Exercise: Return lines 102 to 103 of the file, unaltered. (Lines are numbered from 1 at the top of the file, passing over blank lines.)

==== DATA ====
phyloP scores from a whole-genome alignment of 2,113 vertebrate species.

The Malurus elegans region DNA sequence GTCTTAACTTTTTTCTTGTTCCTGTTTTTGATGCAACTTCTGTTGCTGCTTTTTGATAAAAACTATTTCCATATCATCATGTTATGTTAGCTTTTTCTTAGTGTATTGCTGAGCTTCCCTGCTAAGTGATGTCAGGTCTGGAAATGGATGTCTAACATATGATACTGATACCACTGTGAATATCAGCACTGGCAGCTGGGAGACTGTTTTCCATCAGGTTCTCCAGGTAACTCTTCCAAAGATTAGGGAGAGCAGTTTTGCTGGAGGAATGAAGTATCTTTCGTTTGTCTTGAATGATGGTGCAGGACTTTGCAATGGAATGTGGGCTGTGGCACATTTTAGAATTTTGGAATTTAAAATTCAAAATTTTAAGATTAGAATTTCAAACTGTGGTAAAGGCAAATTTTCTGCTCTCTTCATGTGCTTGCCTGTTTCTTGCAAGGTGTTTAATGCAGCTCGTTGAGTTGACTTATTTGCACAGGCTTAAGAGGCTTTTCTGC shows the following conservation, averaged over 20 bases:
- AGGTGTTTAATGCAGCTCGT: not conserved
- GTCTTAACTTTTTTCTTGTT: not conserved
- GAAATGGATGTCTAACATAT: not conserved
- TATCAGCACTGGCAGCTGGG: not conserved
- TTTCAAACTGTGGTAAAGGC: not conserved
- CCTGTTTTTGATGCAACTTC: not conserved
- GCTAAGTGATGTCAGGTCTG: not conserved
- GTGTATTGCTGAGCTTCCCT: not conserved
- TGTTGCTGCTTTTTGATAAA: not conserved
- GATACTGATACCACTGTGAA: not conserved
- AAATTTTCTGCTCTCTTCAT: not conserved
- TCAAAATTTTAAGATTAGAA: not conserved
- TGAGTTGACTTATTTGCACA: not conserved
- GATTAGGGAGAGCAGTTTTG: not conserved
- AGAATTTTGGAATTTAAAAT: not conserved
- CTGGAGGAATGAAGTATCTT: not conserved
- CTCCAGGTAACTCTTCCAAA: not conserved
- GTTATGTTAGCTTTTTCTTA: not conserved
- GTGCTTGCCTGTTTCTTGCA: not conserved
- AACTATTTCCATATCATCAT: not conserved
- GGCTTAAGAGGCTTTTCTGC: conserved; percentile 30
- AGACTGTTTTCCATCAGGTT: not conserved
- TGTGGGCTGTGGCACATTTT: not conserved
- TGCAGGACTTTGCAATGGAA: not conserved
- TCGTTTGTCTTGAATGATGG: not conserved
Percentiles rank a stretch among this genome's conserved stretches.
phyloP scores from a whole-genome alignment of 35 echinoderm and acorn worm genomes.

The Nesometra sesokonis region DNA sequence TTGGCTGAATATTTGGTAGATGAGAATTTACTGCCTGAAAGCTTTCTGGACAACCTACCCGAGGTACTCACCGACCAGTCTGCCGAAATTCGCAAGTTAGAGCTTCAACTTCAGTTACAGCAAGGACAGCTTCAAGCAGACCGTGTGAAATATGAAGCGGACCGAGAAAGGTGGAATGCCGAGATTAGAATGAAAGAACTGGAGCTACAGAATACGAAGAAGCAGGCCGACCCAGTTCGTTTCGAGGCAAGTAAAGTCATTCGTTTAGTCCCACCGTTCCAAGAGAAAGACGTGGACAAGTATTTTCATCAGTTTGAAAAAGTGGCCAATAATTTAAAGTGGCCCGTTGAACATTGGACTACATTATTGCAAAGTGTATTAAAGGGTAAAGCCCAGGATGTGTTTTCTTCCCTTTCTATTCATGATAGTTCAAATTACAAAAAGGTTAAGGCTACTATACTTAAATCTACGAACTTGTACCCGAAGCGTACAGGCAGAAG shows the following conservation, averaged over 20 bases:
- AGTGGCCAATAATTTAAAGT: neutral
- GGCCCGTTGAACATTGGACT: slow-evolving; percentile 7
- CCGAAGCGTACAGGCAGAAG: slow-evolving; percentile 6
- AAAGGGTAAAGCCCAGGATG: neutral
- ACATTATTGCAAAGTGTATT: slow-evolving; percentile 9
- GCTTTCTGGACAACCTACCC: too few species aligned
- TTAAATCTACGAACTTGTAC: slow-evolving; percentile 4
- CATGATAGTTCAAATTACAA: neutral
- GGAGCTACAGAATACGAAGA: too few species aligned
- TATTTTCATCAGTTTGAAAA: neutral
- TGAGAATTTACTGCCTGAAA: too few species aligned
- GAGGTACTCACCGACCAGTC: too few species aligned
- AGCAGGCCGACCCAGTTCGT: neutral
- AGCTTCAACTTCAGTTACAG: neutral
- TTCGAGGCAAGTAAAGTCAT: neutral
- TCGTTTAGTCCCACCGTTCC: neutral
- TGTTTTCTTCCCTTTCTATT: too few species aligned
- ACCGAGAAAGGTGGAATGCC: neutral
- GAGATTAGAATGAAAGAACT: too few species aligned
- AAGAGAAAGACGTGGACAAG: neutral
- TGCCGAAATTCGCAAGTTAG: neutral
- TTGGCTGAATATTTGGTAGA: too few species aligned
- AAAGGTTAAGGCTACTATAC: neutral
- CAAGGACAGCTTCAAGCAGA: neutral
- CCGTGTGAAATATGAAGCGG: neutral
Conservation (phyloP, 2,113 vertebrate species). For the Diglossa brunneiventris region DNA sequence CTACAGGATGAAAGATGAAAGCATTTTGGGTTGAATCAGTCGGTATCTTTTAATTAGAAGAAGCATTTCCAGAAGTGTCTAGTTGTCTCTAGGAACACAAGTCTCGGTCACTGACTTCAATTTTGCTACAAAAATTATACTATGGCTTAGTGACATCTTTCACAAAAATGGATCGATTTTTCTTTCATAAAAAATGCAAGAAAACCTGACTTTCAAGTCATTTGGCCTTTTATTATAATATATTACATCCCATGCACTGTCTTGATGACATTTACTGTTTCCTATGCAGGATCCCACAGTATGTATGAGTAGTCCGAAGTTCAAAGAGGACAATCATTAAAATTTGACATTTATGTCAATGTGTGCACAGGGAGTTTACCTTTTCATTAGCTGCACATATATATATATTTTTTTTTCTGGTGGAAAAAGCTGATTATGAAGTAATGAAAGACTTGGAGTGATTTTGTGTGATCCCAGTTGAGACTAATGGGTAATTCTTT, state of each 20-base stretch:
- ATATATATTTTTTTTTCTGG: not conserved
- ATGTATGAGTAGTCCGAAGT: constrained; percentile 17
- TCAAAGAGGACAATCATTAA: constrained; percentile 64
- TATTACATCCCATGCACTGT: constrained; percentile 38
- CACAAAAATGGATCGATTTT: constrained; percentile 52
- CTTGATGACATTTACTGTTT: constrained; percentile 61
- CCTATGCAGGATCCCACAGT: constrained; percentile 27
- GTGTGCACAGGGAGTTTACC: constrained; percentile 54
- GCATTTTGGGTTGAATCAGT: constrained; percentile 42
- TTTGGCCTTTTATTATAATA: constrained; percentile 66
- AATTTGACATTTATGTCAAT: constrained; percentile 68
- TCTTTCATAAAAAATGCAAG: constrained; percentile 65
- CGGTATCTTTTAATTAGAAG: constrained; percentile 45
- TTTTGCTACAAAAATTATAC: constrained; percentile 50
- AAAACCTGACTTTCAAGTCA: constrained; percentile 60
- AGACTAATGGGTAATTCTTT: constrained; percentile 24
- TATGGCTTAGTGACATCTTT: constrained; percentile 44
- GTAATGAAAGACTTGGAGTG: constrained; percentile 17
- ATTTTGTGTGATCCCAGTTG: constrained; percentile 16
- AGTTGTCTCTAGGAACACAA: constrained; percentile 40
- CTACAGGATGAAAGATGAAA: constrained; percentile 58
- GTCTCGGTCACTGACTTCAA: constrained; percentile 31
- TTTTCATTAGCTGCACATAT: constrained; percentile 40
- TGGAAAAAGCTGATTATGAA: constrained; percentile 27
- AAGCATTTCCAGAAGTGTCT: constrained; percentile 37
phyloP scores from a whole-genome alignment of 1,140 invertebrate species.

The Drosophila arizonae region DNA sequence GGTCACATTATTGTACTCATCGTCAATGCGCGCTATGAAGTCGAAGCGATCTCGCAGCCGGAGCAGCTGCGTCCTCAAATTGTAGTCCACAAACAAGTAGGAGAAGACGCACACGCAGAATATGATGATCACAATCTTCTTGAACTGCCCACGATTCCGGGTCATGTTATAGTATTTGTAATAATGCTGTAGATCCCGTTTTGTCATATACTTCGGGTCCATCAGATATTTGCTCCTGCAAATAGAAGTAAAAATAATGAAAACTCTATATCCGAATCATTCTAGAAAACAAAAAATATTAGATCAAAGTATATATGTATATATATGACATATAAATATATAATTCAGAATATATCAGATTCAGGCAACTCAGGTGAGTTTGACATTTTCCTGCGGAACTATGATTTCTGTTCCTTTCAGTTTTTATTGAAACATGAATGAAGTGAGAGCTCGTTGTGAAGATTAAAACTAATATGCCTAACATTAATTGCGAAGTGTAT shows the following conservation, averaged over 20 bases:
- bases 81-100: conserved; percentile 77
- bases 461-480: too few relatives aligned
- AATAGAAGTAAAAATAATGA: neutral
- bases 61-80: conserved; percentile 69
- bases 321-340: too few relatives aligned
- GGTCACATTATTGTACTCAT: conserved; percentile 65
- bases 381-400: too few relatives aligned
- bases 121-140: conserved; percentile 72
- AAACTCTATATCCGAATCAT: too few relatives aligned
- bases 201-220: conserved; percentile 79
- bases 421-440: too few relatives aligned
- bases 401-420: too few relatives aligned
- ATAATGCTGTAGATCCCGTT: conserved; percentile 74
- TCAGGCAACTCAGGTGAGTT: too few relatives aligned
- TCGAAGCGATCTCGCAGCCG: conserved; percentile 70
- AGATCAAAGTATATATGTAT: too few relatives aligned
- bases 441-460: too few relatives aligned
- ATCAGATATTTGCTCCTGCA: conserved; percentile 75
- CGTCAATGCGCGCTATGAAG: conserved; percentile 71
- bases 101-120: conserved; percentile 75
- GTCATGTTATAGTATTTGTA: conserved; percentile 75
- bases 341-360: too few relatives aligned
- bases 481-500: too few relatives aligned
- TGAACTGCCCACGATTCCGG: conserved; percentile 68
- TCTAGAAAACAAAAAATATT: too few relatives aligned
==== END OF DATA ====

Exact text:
- CGTCAATGCGCGCTATGAAG: conserved; percentile 71
- bases 101-120: conserved; percentile 75